FDA Approves Extavia for Multiple Sclerosis
Synopsis: The FDA has approved Extavia the first in a new planned portfolio of multiple sclerosis MS medicines from Novartis. The US Food and Drug Administration (FDA) has approved Extavia (interferon beta-1b), the first in a new planned portfolio of multiple sclerosis (MS) medicines from Novartis to help patients manage this devastating disease.
Main DigestThe US Food and Drug Administration (FDA) has approved Extavia (interferon beta-1b), the first in a new planned portfolio of multiple sclerosis (MS) medicines from Novartis to help patients manage this devastating disease.
US FDA Approves Extavia - the First in a New Portfolio of Planned MS Therapies from Novartis to Help Patients with this Devastating Disease
Extavia is branded version of interferon beta-1b, a standard-of-care for multiple sclerosis in the US for more than 16 years(1)
MS affects around 400,000 people in US(2) - one of the most common neurological disorders in young adults(3)
FDA approval marks important step forward for Novartis, laying foundation for innovative approach to treatment of MS
The US Food and Drug Administration (FDA) has approved Extavia (interferon beta-1b), the first in a new planned portfolio of multiple sclerosis (MS) medicines from Novartis to help patients manage this devastating disease.
Extavia is approved by the FDA for the treatment of relapsing forms of MS to reduce the frequency of clinical exacerbations. The therapy is also indicated for patients who have experienced a first clinical episode of MS and have features consistent with the disease as shown by magnetic resonance imaging (MRI)(4).
The same medicinal product as Betaseron*, Extavia offers patients and physicians a new branded version of interferon beta-1b, a first-line disease-modifying therapy that has been a standard-of-care for MS in the US for more than 16 years(1). Extavia will be marketed by the Pharmaceuticals Division of Novartis.
"Interferon is a mainstay of treatment in MS," said Doug Jeffery, MD, Associate Professor at Wake Forest University Baptist Medical Center in Winston-Salem, North Carolina, USA. "With the approval of Extavia, patients have another option with a well-established safety and efficacy profile to help manage this disease."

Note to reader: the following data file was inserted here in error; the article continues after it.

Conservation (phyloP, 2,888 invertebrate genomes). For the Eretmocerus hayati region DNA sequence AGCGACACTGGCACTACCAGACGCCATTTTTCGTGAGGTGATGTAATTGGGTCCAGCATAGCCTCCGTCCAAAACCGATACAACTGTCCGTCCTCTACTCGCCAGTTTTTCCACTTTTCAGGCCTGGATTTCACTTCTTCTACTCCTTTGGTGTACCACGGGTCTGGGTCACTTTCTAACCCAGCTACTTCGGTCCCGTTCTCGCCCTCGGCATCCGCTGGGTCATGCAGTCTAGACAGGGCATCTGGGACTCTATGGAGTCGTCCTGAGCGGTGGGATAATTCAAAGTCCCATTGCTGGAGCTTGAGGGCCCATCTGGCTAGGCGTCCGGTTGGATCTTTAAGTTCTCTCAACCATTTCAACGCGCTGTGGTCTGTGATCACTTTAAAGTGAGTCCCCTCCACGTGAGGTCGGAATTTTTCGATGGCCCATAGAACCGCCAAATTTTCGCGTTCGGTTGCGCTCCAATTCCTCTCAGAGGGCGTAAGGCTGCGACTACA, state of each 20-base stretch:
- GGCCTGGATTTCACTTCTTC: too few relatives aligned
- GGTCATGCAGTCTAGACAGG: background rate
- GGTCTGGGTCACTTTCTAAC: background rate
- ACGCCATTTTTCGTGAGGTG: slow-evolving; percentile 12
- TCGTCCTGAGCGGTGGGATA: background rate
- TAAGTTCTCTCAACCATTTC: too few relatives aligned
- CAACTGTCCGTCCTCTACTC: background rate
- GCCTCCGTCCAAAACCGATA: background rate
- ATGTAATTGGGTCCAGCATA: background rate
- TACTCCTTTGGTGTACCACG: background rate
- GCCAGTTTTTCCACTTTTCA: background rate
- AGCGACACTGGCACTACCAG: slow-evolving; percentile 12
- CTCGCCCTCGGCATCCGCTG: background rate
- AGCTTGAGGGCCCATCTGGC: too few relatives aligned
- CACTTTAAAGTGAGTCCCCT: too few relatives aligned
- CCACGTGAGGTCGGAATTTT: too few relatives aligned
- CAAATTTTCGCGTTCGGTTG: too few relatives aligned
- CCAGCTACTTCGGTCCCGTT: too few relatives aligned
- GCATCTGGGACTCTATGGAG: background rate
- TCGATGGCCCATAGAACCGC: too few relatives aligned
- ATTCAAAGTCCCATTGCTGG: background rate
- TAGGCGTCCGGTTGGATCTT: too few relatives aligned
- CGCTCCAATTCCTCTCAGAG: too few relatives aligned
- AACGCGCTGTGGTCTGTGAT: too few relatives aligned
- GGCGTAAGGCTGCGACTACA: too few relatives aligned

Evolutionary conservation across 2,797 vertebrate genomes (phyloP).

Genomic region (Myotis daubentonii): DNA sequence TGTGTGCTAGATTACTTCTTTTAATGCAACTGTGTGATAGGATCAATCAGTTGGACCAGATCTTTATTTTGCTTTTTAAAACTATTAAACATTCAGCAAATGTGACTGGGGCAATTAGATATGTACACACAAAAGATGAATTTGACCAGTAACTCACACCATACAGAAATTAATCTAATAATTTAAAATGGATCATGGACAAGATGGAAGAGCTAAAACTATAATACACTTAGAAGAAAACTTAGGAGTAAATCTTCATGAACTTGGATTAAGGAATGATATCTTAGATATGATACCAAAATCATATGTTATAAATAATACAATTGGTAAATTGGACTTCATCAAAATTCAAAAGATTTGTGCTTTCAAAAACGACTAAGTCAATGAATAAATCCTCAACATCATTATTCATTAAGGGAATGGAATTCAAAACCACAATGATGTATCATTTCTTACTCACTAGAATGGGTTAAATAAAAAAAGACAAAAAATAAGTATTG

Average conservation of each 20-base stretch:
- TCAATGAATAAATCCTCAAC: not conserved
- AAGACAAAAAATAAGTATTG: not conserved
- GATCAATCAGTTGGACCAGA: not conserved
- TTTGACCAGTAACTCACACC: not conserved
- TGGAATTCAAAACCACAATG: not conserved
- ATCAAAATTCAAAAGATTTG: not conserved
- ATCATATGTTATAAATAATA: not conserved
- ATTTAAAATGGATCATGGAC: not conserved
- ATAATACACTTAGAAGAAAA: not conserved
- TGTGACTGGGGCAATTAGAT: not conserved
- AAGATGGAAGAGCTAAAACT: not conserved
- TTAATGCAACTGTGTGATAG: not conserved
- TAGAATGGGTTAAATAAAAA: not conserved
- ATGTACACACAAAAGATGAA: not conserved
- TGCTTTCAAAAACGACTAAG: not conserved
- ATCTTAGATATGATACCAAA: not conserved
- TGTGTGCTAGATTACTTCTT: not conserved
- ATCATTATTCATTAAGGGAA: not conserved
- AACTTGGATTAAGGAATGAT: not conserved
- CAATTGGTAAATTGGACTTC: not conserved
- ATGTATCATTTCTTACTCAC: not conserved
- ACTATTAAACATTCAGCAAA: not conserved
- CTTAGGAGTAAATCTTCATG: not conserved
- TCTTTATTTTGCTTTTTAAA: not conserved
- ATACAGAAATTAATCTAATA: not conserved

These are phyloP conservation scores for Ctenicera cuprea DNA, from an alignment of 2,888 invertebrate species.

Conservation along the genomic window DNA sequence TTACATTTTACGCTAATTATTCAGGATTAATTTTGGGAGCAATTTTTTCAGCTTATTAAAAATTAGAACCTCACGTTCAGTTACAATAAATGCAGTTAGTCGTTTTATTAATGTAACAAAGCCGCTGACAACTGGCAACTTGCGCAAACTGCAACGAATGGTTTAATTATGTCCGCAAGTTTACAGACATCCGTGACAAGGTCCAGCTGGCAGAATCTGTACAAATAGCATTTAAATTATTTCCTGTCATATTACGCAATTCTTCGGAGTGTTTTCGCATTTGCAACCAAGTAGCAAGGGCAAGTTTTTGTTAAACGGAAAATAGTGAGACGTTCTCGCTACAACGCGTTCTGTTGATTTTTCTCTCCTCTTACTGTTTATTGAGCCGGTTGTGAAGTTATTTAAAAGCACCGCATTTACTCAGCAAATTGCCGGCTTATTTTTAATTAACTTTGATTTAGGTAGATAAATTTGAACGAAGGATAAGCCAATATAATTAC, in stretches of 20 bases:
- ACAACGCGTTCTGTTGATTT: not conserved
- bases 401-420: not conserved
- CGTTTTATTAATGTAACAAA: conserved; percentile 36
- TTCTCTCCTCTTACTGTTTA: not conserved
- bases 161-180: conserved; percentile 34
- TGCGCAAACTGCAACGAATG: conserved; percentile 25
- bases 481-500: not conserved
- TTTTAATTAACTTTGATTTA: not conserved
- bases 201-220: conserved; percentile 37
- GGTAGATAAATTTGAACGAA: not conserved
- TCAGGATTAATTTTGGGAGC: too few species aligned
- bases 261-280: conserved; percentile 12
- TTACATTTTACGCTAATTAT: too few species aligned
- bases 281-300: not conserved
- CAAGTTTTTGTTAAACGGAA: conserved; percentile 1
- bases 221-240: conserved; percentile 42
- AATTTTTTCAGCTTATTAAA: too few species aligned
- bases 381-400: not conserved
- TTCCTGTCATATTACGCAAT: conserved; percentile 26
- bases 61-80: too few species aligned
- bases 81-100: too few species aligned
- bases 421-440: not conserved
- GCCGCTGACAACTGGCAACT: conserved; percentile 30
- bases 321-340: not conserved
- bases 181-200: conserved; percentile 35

MS is estimated to affect approximately 400,000 patients in the US, of whom more than 80% have relapsing-remitting MS(5). MS is one of the most common causes of neurological disability in young adults. It is a chronic autoimmune disease in which the body's immune system attacks the myelin sheath, or protective tissue surrounding the nerve fibers that carry electrical signals in the brain(6). The destruction of myelin causes problems with muscle control and strength, vision, balance, sensation and mental function(7).
"Novartis has been a leader in neuroscience for more than 50 years, having pioneered a number of breakthrough therapies which remain important treatments to this day," said Joe Jimenez, CEO of the Novartis Pharmaceuticals Division. "We are committed to providing new approaches to MS care, and the FDA approval of Extavia marks the beginning of our long-term commitment to the MS community in the US."
Extavia will be available to patients in the US this fall. Along with their prescription for Extavia, patients will be given access to a support program including a nurse helpline, one-on-one injection training and reimbursement support services. Extavia patients will have an autoinjector available to them from Novartis.
"MS is unpredictable and can be difficult to manage," said Aaron Miller, MD, Professor of Neurology at Mount Sinai School of Medicine in New York, USA. "Support programs are an essential element to help patients and physicians effectively manage this complicated disease."
MS typically presents in relapsing forms involving acute self-limiting attacks of neurological dysfunction (known as exacerbations or relapses), followed by complete or partial restoration of function(6).